Haikali stopped in his tracks
WINDHOEK – Africa’s award-winning boxing promoter, Nestor Tobias, is an angry man in the wake of World Boxing Organization (WBO) Africa lightweight champion Martin “Black Poison” Haikali’s controversial defeat to Samuel Amoako.
Haikali surrendered his belt following his defeat on points against the Ghanaian challenger after a local referee adjudged the Namibian to have thrown an illegal punch at his opponent after the bell had gone. The trigger-happy Ghanaian referee ordered the judges to deduct a point from Haikali.
The forfeited point proved decisive as the defending champion eventually lost on points with two Ghanaian judges giving the score in favour of Amoako.
The scorecard read: (112 – 118) and (113–114)). A neutral judge from Mali ruled a stalemate (113-113) – thus giving the challenger a majority decision.
Tobias, who did not accompany his boxer to the Ghanaian capital Accra, is fuming and believes Haikali could have retained the belt had the referee not erred.
“The referee made a grave mistake because he (Haikali) was in full motion peppering his opponent with a combination of punches when suddenly the bell rang. The referee had no business ordering a point to be sliced off, let alone caution the boxer,” fumed Tobias.
Tobias says if that point had stood, Haikali could have been declared the winner by virtue of being the defending champion with the scorecard reading: 113-118, 114 –113 and 114-114.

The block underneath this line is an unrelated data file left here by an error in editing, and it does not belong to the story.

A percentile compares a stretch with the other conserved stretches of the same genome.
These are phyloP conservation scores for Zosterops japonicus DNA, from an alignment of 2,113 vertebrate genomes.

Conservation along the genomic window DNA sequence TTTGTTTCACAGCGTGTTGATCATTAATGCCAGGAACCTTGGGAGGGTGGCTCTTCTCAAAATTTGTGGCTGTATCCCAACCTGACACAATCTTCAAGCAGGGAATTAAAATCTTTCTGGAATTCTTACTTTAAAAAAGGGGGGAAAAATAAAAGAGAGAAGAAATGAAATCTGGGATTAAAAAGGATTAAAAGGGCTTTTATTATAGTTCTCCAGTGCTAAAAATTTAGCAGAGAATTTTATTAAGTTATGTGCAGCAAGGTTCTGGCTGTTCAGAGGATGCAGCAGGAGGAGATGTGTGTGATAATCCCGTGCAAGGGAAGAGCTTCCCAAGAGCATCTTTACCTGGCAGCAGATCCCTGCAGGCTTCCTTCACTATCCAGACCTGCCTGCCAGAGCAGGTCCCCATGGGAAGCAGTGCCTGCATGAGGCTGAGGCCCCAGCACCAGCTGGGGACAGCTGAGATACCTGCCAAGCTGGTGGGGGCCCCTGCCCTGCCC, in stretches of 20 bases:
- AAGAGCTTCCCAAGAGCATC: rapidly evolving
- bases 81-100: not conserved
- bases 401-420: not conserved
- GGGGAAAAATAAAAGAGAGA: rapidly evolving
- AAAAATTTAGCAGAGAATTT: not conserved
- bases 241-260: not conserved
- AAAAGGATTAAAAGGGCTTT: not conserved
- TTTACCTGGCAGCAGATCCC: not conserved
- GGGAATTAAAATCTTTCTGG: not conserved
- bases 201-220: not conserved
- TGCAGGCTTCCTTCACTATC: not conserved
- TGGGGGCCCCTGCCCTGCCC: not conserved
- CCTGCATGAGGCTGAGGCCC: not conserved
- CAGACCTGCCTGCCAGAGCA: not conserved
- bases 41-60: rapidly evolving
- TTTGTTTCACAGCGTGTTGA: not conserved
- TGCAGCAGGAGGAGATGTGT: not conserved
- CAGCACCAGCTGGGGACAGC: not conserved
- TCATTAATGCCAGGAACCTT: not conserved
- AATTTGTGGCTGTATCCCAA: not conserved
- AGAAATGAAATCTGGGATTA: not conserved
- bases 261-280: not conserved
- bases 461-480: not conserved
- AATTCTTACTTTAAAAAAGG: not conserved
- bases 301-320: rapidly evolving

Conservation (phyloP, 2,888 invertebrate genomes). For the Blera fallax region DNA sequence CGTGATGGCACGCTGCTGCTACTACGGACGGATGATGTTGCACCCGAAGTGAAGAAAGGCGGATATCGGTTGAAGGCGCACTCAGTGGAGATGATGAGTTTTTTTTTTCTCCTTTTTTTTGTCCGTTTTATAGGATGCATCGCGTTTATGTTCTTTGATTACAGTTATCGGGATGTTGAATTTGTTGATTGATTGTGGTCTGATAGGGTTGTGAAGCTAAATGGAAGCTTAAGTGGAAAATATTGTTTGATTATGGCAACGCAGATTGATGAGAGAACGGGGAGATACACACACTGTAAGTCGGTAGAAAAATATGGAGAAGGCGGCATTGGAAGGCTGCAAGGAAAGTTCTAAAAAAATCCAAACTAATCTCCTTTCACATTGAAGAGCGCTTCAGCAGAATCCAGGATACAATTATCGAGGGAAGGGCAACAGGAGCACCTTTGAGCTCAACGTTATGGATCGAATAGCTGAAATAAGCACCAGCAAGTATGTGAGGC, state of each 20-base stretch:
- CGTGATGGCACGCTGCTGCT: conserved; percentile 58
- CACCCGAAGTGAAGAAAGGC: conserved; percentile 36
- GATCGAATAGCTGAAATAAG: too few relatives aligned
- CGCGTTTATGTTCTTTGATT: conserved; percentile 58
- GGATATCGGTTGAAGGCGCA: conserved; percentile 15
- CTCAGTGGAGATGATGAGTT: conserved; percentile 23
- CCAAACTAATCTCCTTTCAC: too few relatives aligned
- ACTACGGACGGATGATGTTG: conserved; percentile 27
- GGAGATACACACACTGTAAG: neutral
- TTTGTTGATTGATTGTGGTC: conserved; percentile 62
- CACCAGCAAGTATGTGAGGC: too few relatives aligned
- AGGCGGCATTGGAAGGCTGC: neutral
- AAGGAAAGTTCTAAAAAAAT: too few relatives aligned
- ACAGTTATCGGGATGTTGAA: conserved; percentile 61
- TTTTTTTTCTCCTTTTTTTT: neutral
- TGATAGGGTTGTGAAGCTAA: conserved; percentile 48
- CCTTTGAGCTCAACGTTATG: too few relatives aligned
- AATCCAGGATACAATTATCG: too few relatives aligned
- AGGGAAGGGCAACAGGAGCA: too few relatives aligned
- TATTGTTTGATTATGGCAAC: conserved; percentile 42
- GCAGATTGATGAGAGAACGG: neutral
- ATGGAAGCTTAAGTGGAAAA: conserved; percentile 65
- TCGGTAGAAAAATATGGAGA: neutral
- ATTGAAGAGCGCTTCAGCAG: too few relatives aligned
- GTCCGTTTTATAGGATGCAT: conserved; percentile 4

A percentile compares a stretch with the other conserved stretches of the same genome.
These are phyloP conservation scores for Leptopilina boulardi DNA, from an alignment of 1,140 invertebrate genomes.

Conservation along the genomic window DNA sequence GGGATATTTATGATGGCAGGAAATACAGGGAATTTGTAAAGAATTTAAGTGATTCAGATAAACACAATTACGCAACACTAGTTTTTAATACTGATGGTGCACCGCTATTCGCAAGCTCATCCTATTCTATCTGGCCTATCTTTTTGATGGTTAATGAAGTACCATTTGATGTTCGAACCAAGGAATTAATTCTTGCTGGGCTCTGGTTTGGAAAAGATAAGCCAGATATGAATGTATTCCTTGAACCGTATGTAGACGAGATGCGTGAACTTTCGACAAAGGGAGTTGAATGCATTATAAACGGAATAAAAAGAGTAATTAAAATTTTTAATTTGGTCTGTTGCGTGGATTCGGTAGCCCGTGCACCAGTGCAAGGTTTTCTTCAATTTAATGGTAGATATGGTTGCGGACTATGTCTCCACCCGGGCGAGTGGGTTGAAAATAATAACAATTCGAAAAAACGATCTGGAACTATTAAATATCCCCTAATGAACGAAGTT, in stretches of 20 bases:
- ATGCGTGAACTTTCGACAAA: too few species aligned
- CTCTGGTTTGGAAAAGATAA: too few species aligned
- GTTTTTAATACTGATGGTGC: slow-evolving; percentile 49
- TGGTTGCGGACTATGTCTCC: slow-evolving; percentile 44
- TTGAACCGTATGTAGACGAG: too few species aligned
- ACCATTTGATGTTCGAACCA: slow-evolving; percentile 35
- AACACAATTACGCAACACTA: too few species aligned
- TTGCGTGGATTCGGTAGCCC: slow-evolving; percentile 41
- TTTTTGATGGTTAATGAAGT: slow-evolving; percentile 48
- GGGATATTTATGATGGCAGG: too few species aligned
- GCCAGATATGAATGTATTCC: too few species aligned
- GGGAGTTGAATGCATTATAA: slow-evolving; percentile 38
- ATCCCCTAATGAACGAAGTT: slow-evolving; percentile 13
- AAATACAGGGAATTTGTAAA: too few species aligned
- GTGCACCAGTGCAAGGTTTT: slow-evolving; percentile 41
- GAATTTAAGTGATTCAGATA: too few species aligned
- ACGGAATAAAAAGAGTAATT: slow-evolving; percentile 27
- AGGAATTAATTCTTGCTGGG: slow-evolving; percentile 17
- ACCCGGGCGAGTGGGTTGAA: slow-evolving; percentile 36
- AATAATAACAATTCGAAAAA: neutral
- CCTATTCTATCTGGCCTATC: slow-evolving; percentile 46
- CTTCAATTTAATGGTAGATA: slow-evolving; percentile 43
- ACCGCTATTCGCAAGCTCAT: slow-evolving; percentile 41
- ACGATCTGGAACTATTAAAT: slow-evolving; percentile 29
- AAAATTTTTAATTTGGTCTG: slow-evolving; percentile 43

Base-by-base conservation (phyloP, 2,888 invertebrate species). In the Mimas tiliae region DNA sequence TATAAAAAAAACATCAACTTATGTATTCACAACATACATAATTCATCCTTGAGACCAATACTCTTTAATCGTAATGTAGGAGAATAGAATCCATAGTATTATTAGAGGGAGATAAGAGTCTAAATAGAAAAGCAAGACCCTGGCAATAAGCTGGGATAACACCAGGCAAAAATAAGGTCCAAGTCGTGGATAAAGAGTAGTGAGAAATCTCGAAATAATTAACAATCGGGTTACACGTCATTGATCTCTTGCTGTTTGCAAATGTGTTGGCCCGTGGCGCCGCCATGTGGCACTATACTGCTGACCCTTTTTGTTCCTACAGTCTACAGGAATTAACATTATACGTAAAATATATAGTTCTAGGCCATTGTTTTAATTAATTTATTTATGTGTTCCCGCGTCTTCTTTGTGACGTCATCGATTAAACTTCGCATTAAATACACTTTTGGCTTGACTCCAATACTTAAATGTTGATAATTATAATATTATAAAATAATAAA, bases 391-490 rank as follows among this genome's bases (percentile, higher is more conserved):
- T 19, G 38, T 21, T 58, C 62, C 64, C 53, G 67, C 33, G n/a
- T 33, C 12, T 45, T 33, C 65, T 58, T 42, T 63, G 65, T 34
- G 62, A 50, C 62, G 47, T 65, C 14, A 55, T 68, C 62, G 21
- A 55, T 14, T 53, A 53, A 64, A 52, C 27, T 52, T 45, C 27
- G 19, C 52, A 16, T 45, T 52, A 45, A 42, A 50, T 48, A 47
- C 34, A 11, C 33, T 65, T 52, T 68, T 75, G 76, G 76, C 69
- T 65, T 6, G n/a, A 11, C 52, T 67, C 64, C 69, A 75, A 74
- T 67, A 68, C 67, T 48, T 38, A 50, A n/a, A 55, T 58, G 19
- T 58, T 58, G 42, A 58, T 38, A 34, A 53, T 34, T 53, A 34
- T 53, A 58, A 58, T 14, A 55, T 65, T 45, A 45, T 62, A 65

“These sorts of hometown decisions are seriously hampering the progress of professional boxing on the African continent and unless something is done to remedy this nasty practice – boxing will die a natural death in Africa”
Haikali had previously beaten the Ghanaian in Accra on points in defence of his title and had defended the belt he won in 2009, successfully on no less than five occasions. His record now stands at 10 wins, 5 losses with three stoppages from 15 bouts in the paid ranks.
The fight was the main supporting bout for the WBO Africa light heavyweight Braimah Kamoko title defence against Homza Wandera, at the International Conference Centre in Accra, last Saturday. Kamoko retained the belt.
“We humbly requested the promoters to appoint neutral judges because we knew we were not going to get a fair deal from the Ghanaian judges, but the promoters were steadfast that it would be too costly to fly in judges from other countries,” added a furious Tobias.
Story by Carlos Kambaekwa